Mr. Alexander: As my right hon. Friend the Foreign Secretary has indicated, there will be plenty of opportunity to ask him questions during tomorrow's debate. On the hon. Gentleman's specific point about opportunities for British SMEs in accession countries, I recently had the opportunity to travel to Prague, where I met a range of British businesses that are working in the Czech Republic. They left me in no doubt about both the commercial opportunities that exist in the Czech Republic and the support and encouragement that they had received from UKTI and others in their endeavours.


13. Mr. Bob Blizzard (Waveney) (Lab): When he next plans to visit Brazil to discuss world trade issues.

The Minister for Europe (Mr. Denis MacShane): My right hon. Friend the Secretary of State for Environment, Food and Rural Affairs is in Brasilia as we speak. International trade is naturally a key issue in all her meetings.

Mr. Blizzard: There could be no better answer than that. Will my hon. Friend indicate to the House the reaction of the Secretary of State for Environment, Food and Rural Affairs and his Department to last week's creation of the South American Community of Nations, which in outline merges Mercosul and the Andean Community? What bearing does he think that that will have on negotiations between the European Union and Mercosul? Given Brazil's key position in the World Trade Organisation, Mercosul and the new body, and its desire to balance its relations with America with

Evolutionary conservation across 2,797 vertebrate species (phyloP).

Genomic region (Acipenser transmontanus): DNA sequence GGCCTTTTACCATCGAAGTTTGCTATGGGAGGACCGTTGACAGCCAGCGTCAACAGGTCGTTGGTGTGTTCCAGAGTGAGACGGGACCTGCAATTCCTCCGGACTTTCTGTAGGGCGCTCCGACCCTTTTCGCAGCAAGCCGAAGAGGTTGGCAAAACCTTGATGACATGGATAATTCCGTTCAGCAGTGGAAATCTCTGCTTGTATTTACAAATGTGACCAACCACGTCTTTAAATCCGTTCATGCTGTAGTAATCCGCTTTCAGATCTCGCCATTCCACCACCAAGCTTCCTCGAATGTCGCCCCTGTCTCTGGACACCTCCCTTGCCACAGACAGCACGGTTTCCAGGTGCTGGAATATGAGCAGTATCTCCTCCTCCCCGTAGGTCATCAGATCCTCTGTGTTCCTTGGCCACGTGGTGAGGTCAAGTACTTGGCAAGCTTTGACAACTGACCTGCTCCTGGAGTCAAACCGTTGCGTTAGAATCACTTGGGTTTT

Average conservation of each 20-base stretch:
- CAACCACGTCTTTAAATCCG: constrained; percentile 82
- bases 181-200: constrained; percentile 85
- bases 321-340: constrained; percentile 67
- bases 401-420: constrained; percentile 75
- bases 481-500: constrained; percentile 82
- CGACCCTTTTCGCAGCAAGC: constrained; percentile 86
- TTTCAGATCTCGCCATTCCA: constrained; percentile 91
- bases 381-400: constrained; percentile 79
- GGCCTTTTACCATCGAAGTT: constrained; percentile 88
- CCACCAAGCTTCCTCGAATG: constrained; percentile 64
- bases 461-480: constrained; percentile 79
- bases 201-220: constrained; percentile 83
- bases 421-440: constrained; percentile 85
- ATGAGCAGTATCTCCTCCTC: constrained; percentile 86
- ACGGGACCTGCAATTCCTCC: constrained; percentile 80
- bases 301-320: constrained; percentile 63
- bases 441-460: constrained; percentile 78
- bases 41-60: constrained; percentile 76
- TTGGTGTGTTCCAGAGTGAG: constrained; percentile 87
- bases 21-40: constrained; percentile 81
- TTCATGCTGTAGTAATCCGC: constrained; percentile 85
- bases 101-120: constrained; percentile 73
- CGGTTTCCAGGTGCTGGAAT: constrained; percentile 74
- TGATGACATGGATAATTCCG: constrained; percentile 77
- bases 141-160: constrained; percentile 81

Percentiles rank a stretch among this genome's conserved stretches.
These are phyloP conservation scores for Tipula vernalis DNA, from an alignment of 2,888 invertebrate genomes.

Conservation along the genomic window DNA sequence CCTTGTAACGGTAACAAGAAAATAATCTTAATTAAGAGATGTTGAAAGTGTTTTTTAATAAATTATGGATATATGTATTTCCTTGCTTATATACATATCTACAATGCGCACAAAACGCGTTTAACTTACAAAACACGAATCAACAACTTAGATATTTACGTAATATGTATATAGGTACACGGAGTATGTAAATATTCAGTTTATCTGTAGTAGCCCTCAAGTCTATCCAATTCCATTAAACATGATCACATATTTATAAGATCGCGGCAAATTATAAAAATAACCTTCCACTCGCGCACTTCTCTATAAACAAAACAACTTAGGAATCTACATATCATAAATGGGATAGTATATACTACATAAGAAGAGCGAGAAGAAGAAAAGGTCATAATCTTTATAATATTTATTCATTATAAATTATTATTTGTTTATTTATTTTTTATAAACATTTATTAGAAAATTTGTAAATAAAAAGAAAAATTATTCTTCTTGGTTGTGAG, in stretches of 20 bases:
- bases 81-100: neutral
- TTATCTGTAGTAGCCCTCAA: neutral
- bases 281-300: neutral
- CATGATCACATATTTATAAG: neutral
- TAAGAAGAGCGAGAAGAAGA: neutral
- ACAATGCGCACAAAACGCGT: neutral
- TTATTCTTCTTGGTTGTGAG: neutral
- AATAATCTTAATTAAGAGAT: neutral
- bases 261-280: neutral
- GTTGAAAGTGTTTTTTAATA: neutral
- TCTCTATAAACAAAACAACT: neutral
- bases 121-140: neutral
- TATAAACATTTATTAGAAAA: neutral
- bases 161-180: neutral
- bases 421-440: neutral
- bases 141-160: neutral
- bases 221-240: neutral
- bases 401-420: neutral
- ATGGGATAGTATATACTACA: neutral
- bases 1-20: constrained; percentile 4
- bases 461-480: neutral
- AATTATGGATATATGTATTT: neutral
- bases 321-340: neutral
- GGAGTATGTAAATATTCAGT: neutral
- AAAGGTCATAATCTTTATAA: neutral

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those with the European Union, does he agree that close political contact with President Lula's Government should be of the highest priority for this Government?

Mr. MacShane: I agree with that point. It was a pleasure to have President Lula in London last summer at the progressive governance conference, at which he made the point that dismantling trade barriers in south America, and those between south and north America and south America and Europe, was of the highest priority. He is very much at the forefront of that and I welcome all the steps that he is taking to move in that direction. Luckily, we now have an excellent EU Trade Commissioner in post in Brussels and I shall ensure that my hon. Friend's remarks are addressed to him as he takes forward the EU's relationship with Brazil.

Miss Anne McIntosh (Vale of York) (Con): Will the Secretary of State for Environment, Food and Rural Affairs be examining such trade issues as the production of sugar beet, turkey and chicken in Brazil, which is having a negative impact on producers in the Vale of York and other parts of the UK? Will the Government examine some rather dubious currency fluctuations in the Brazilian economy?

Mr. MacShane: Those reasonable questions should perhaps be addressed to other Departments. Her Majesty's Government's general view is that free trade is a good thing and protectionism is a bad thing.